(female narrator) Find the zeroes of the quadratic function: y equals x squared minus 7x plus 12. All right, let's see how you did. First, if I'm being asked to find the zeroes, I know I'm being asked to find the x-intercepts. And I know those always take the form of x as some number, y is 0. So to find the zeroes of this quadratic, I'll start out by replacing y with 0. So 0 equals x squared minus 7x plus 12. Now I have a quadratic equation, and in order to solve it, what I'm going to do is get that right side factored. I need two numbers that have a product of positive 12 but a sum of negative 7. Going through the factors, you'll find that it is negative 4 and negative 3. Because negative 4 times negative 3 is positive 12, and negative 4 plus negative 3 is negative 7. Let's rewrite this right side as a product of factors.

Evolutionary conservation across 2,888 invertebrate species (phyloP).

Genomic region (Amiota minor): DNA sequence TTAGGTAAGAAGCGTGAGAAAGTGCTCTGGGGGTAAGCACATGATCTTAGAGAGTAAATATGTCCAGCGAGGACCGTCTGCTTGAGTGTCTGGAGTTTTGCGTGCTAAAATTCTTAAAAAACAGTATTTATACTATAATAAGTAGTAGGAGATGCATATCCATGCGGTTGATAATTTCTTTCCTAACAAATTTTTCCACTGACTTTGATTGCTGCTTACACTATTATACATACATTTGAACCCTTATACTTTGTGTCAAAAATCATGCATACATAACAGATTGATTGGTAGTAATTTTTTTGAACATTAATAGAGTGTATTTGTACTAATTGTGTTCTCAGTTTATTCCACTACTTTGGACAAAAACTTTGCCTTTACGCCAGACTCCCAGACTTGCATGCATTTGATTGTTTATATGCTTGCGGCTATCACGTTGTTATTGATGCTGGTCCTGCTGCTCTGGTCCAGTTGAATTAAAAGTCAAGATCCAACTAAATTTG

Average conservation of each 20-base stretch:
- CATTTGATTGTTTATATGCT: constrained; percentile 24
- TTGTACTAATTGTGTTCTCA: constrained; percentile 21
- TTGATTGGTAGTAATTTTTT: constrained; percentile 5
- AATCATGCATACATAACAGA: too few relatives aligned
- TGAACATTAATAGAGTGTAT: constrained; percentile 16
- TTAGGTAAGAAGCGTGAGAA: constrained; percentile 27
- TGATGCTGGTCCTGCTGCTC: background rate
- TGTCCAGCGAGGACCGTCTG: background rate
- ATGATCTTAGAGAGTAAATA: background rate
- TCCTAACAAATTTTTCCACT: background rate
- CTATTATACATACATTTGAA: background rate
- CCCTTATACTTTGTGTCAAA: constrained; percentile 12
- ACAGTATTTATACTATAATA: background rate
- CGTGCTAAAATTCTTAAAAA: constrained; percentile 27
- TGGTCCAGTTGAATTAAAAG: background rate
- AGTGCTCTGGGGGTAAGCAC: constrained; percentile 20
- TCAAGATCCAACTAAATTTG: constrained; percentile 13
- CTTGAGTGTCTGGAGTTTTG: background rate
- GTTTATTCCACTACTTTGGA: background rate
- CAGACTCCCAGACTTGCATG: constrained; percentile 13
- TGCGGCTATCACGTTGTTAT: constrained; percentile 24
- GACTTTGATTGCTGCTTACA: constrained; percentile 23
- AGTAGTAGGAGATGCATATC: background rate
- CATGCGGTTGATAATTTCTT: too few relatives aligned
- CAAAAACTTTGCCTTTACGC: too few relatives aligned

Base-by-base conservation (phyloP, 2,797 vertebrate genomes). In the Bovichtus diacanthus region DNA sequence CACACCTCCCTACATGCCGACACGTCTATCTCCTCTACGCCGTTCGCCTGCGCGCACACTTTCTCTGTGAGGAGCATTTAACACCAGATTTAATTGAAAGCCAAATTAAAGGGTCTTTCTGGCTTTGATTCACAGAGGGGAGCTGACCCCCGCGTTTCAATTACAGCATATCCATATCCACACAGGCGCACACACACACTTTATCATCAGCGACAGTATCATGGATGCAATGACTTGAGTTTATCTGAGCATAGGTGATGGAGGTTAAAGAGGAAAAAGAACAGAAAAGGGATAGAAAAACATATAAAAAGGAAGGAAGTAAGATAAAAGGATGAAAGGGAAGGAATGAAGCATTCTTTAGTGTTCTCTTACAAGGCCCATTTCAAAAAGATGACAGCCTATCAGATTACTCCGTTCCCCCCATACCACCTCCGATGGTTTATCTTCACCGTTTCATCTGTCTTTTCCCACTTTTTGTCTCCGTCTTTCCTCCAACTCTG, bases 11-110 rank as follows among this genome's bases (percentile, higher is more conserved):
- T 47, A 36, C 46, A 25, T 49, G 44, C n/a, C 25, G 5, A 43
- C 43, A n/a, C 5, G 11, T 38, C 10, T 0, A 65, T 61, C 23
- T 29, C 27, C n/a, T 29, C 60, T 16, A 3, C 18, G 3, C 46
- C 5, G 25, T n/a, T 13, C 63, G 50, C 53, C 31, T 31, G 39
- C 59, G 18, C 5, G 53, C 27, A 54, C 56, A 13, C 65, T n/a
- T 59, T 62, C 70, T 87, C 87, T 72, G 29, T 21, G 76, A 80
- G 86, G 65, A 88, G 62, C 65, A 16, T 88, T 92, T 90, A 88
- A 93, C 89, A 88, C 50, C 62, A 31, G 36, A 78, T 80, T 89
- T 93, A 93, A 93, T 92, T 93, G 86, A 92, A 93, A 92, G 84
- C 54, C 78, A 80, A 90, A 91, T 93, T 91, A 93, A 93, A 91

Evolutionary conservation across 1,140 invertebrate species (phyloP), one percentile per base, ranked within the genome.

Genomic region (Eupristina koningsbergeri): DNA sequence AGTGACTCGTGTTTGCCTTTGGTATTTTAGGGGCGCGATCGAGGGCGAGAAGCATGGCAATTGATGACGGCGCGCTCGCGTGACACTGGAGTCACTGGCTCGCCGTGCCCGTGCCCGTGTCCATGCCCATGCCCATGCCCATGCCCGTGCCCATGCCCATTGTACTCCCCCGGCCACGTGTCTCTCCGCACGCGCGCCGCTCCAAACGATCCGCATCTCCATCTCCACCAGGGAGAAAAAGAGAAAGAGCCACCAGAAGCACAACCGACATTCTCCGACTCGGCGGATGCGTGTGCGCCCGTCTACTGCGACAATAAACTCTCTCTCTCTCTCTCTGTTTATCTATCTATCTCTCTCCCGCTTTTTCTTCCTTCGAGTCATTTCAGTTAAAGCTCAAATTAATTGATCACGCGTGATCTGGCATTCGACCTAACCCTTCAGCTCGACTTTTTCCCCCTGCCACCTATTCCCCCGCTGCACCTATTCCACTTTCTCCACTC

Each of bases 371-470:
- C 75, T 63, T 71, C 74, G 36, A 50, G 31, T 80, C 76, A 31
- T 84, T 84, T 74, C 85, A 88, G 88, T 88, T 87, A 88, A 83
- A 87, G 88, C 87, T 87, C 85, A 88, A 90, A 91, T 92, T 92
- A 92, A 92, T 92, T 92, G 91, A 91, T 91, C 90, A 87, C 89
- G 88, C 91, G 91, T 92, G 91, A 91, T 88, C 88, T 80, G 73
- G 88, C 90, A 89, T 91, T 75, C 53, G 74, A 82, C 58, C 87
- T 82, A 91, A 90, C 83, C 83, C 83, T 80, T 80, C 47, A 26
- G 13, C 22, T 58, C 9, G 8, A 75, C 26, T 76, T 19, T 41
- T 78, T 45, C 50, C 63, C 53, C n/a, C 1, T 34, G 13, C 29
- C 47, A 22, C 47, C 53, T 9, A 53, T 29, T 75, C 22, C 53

(x minus 4), (x minus 3). Okay? Let's get a little more workspace here. Now it's time to solve what I like to call the mini equations, so we can see what the value of these x-intercepts are. I'll set x minus 4 equal to 0, and I'll set x minus 3 equal to 0. Okay? To solve this one, plus 4 plus 4, so x equals 4. To solve the other, plus 3 plus 3, x equals 3. So there are your x-intercepts. You have one at 4 and one at 3. Or, if you wrote them as ordered pairs, you have one located at (4, 0), and another located at (3, 0). All right? Good job on that! Now let's take a look at the graphs of some quadratic functions, to make sure that you understand that connection between finding the zeroes algebraically, when you're given an algebraic representation of a quadratic function, as well as finding the zeroes when you're given a graphical representation of a quadratic function. Now let's get this locked in place so it doesn't move on us. Again, if you're being asked to find the zeroes, what are you actually being asked to find? You're really being asked to find those x-intercepts. In the case of a graph, just zone right in to the x-axis and see where your parabola crosses the x-axis. Here we have two places really close to each other. We have one here and we have another right there. So we have one zero located at (negative 2, 0). I'm going to write that as an ordered pair. And then we have another zero located at (negative 3, 0). There are our zeroes for this quadratic function. Okay? Let's try another one. Let me get this locked in place first. Switch to the eraser-- there we go. Now let's get this locked in place so it doesn't move on us when we start analyzing it. We're being asked to find our zeroes. We're actually being asked to find the x-intercepts, Zone right in to the x-axis and see where your parabola crosses it. You have two places here-- I've got the highlighter. We have one zero right here-- there's one x-intercept-- and another right there. If I wrote them as ordered pairs, I'd say I have one zero at (negative 1, 0)-- that's the location of that point-- and then I have another zero located at 1, 2, 3, 4...0, because that's the location of that one. There are my two zeroes for this quadratic function. All right? Now you give this one a try. Press pause, take a minute, and locate the zeroes of this quadratic function. To compare your answer against mine, press play.